Step 8: Motivate Curiosity

Finally, this part of the conversation brings it all together. Recap all that you both discussed, and share the highlights and thoughts that brought about new perspectives. In addition, affirm that the decisions are what they are and that you’re looking forward to a great year. Then, when the conversation feels finalized, bring out this last piece. Ask your employee if they have explored and tested their thoughts about their future. Maybe you know someone in your past that you’d like your employee to meet to ping their curiosity for their future. Suggest they check your LinkedIn to identify a colleague to meet with and that you would happily connect with them. Ask them to think about what questions they’d ask someone successful and who fulfilled a similar career aspiration. Suggest they meet with another colleague in the company for an exploratory interview. Ask them to consider doing this before your development conversations to follow soon on a future date. Stoke their curiosity to explore their future and related actions to achieve them. Be ‘that manager’ – the one they will remember forever and have a smile on their hearts when they reflect.

I hope every leader remembers that every interaction has an eternal reaction. These compensation and performance conversations are not to be dreaded. In fact, they are a fantastic opportunity to help every employee remember that your role is a leader, partner, and coach at this time to their incredible life’s journey.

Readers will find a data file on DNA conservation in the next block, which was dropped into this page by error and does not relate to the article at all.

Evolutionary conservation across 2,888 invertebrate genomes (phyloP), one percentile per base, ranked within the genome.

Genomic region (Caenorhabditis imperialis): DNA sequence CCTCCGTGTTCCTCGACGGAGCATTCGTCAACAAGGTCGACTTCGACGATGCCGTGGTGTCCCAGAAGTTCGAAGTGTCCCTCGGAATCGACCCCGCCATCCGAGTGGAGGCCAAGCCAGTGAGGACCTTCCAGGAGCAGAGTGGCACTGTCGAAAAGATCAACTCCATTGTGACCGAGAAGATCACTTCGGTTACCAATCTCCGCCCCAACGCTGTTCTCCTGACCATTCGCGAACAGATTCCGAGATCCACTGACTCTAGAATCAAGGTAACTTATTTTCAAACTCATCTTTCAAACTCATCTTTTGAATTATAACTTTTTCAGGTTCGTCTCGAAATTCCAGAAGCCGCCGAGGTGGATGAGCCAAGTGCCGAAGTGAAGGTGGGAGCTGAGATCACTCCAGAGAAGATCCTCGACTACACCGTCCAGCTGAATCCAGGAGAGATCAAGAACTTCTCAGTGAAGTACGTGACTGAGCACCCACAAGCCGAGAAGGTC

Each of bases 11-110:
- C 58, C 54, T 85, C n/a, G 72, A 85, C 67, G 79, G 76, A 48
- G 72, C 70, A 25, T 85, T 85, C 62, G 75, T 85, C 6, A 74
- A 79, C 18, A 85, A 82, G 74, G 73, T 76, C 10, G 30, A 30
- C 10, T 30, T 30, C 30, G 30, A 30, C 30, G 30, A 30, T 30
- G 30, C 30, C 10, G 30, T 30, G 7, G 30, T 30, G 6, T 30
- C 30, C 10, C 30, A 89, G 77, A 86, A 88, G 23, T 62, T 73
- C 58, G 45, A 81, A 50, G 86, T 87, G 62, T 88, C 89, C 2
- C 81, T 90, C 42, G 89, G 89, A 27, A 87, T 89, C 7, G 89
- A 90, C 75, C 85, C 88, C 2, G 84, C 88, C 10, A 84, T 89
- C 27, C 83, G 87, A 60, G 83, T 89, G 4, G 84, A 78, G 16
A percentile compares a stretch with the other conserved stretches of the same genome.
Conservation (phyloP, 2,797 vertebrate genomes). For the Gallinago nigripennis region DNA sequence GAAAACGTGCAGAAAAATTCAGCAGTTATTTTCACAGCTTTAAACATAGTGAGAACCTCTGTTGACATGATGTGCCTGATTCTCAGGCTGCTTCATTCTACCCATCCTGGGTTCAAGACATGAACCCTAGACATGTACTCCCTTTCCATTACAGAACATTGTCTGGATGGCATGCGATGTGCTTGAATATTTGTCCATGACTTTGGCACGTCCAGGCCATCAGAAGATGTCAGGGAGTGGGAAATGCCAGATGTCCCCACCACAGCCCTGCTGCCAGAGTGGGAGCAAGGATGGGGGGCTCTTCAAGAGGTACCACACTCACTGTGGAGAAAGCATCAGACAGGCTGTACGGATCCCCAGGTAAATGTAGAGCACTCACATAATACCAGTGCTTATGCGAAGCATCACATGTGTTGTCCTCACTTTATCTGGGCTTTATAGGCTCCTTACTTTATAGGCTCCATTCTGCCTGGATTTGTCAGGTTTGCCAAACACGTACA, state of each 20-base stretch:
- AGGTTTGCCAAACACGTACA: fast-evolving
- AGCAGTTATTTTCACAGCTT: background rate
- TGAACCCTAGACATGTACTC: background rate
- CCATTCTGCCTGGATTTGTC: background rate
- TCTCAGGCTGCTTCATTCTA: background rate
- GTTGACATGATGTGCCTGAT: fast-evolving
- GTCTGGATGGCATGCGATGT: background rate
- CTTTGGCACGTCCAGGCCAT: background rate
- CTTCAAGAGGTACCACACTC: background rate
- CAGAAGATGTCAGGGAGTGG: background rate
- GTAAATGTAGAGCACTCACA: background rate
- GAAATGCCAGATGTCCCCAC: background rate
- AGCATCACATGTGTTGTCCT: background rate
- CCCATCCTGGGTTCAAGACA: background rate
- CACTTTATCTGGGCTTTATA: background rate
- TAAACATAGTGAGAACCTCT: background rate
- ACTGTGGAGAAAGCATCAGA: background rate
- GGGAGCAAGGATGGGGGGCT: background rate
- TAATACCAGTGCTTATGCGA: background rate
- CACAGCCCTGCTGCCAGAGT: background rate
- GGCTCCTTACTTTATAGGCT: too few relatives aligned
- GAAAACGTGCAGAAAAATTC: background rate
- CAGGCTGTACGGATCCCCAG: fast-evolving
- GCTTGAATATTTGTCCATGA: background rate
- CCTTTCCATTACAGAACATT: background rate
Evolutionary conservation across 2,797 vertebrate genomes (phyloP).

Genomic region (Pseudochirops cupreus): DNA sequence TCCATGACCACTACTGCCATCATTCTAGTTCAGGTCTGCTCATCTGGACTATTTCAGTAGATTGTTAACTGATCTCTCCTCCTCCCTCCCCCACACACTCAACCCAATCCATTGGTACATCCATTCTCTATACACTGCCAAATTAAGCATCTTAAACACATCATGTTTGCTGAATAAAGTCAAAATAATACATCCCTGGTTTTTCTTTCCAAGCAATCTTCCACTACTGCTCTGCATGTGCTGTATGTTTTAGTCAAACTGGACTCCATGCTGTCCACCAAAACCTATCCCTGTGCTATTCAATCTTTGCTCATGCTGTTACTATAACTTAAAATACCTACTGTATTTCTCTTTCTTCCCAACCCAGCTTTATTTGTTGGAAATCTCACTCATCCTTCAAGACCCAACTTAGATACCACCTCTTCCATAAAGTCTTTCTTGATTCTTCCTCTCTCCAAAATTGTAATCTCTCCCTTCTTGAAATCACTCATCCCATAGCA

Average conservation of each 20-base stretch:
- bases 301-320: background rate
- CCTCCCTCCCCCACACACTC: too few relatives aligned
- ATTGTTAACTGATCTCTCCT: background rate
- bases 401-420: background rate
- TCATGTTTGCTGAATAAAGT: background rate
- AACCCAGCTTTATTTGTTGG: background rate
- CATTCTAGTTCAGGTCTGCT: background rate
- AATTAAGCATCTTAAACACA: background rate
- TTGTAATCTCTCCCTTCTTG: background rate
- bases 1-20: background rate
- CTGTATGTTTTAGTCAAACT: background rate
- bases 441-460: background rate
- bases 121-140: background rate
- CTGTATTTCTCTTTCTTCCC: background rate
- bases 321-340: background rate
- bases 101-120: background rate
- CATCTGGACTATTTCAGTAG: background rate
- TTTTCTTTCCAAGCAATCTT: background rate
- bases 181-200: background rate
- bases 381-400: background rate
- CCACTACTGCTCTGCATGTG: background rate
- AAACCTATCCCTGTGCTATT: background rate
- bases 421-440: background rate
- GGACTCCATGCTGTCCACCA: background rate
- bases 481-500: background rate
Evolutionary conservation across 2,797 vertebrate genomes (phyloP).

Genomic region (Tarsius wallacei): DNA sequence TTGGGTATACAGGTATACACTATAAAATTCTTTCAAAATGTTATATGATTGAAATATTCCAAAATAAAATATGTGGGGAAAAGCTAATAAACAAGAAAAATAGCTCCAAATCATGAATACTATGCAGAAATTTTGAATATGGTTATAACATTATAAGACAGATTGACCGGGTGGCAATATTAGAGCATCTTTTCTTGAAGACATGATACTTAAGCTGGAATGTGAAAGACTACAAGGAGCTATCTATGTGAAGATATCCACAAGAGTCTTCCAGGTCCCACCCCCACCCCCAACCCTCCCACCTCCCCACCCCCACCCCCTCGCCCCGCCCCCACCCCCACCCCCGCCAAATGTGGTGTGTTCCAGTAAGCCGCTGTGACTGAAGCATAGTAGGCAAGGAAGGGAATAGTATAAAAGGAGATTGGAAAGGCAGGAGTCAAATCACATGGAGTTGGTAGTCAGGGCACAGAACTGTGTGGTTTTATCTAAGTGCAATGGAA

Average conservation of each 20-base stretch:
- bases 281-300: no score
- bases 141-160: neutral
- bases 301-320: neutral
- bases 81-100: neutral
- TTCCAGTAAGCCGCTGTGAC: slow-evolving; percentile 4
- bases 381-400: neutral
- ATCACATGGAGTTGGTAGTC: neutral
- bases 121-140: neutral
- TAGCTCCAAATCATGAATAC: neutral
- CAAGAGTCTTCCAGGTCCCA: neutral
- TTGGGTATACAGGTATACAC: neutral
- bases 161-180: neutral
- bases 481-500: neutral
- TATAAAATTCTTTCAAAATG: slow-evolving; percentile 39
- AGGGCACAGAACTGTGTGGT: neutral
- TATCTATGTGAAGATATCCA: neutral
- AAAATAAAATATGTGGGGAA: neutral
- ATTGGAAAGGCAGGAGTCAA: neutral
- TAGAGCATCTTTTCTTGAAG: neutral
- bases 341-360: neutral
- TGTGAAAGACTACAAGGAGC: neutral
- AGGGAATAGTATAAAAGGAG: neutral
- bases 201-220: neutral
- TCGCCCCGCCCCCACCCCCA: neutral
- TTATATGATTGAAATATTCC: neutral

SimplyMerit Vs Other Solutions Part 2 – Ease of Setup & Ease of Admin

When it comes to compensation management, companies have a variety of options to choose from. One popular solution is SimplyMerit, which has been receiving high praise from customers for its ease of setup and administration.


According to G2 results and customer reviews, SimplyMerit scores an impressive 95% for ease of setup, compared to 85% for another popular compensation management solution. 


Reviewers have noted that SimplyMerit’s documentation and tutorials made implementation a breeze, and that the team was always readily available to help when needed. In contrast, reviews for the other solution indicate that users may need to rely on the company’s team for configuration and may need to pay for additional professional service hours to learn about the system setup.


Similarly, when it comes to ease of administration, SimplyMerit again outshines the competition with a 94% score compared to 84% for the other solution. 


Reviewers have noted that SimplyMerit’s user-friendly design made training a quick and painless process, with only a handful of questions from managers. In contrast, the other solution’s reviewers have expressed a desire for more training on the administration side to allow for more independence in utilizing the system.


Overall, it is clear that SimplyMerit is a top choice for companies looking for a compensation management solution that is easy to set up and administer. Its user-friendly design and helpful documentation make implementation and training a breeze, allowing companies to focus on what’s really important: managing and rewarding their employees.

If you’re in the market for a compensation management solution that is both easy to set up and administer, SimplyMerit is definitely worth considering. With its high scores for ease of setup and administration, as well as positive feedback from satisfied customers, SimplyMerit is a top choice for companies looking to streamline their compensation process.


We encourage you to try SimplyMerit for yourself and see how it can benefit your company. With its user-friendly design and helpful documentation, you’ll be up and running in no time. Plus, with the team readily available to help with any questions or concerns, you’ll have the support you need to make the most of the system.


So, why not give SimplyMerit a try? Sign up for a free trial today and see how it can help your company manage and reward its employees more effectively. You’ll be glad you did!